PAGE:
[0110] The abbreviations Me, Et, Ph, Tf, Nf, Ts, and Ms are art-recognized and represent methyl, ethyl, phenyl, trifluoromethanesulfonyl, nonafluorobutanesulfonyl, p-toluenesulfonyl and methanesulfonyl, respectively. A more comprehensive list of the abbreviations utilized by organic chemists of ordinary skill in the art appears in the first issue of each volume of the Journal of Organic Chemistry; this list is typically presented in a table entitled Standard List of Abbreviations.

[0111] Certain monomeric subunits of the present invention may exist in particular geometric or stereoisomeric forms. In addition, polymers and other compositions of the present invention may also be optically active. The present invention contemplates all such compounds, including cis- and trans-isomers, R- and S-enantiomers, diastereomers, (D)-isomers, (L)-isomers, the racemic mixtures thereof, and other mixtures thereof, as falling within the scope of the invention. Additional asymmetric carbon atoms may be present in a substituent such as an alkyl group. All such isomers, as well as mixtures thereof, are intended to be included in this invention.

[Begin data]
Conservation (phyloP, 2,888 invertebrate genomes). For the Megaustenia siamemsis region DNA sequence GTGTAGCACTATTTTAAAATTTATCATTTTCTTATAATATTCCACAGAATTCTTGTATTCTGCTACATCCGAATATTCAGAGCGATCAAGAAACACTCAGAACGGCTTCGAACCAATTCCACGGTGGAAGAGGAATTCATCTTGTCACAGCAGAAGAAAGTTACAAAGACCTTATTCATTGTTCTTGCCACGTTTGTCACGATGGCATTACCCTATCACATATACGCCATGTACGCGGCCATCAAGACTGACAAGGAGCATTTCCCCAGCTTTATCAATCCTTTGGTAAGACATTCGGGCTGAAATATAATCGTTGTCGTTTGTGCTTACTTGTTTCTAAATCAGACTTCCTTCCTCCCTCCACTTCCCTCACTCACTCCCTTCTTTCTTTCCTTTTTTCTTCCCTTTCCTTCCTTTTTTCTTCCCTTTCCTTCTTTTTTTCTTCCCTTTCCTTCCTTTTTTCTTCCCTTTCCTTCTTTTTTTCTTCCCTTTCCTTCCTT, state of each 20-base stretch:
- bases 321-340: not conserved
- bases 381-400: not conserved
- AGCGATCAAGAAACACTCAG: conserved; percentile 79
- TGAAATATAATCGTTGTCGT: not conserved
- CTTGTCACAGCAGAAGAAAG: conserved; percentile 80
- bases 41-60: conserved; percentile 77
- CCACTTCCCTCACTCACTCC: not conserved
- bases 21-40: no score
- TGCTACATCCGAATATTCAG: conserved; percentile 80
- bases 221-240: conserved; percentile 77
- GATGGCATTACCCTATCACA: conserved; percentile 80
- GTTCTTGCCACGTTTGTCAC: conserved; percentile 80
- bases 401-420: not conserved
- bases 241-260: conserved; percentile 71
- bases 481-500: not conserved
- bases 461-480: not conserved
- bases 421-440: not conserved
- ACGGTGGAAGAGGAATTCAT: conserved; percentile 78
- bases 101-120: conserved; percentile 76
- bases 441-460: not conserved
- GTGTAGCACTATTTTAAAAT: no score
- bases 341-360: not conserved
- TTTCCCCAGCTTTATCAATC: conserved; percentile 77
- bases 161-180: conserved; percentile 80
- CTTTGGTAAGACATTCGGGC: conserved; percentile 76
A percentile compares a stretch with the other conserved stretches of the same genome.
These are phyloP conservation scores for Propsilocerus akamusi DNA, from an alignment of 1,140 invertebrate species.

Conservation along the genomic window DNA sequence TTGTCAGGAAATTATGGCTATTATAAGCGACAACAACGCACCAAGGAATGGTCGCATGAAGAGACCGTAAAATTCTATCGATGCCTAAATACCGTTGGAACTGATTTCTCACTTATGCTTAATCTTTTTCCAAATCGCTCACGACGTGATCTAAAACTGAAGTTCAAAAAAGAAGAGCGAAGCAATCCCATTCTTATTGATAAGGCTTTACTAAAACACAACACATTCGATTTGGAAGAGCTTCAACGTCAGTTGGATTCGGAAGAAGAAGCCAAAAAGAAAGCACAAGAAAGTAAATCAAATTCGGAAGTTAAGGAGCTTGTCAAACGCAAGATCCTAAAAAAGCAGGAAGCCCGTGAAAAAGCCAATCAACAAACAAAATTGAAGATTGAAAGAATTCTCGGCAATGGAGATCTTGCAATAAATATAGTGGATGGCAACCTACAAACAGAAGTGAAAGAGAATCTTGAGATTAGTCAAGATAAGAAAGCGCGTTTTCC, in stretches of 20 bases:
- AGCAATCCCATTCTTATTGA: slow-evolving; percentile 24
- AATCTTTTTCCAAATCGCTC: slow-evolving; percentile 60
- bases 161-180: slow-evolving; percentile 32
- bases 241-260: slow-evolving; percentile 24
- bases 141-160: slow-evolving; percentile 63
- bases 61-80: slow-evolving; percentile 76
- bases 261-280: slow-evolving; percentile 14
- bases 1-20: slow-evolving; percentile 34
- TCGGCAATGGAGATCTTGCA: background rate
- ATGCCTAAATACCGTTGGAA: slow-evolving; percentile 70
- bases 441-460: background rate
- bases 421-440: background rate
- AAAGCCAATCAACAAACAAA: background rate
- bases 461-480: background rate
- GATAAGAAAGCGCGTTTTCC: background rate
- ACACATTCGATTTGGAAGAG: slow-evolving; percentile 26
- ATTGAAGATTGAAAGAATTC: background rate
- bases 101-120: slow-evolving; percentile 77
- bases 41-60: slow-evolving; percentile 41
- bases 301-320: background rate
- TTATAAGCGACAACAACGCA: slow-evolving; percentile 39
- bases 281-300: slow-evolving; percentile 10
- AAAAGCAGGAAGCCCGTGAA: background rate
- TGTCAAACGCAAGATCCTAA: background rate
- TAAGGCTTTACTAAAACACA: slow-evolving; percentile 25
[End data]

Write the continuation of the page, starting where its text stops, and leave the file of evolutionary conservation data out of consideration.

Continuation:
[0112] If, for instance, a particular enantiomer of a compound of the present invention is desired, it may be prepared by asymmetric synthesis, or by derivation with a chiral auxiliary, where the resulting diastereomeric mixture is separated and the auxiliary group cleaved to provide the pure desired enantiomers. Alternatively, where the molecule contains a basic functional group, such as amino, or an acidic functional group, such as carboxyl, diastereomeric salts are formed with an appropriate optically-active acid or base, followed by resolution of the diastereomers thus formed by fractional crystallization or chromatographic means well known in the art, and subsequent recovery of the pure enantiomers.

[0113] It will be understood that “substitution” or “substituted with” includes the implicit proviso that such substitution is in accordance with permitted valence of the substituted atom and the substituent, and that the substitution results in a stable compound, e.g., which does not spontaneously undergo transformation such as by rearrangement, cyclization, elimination, or other reaction.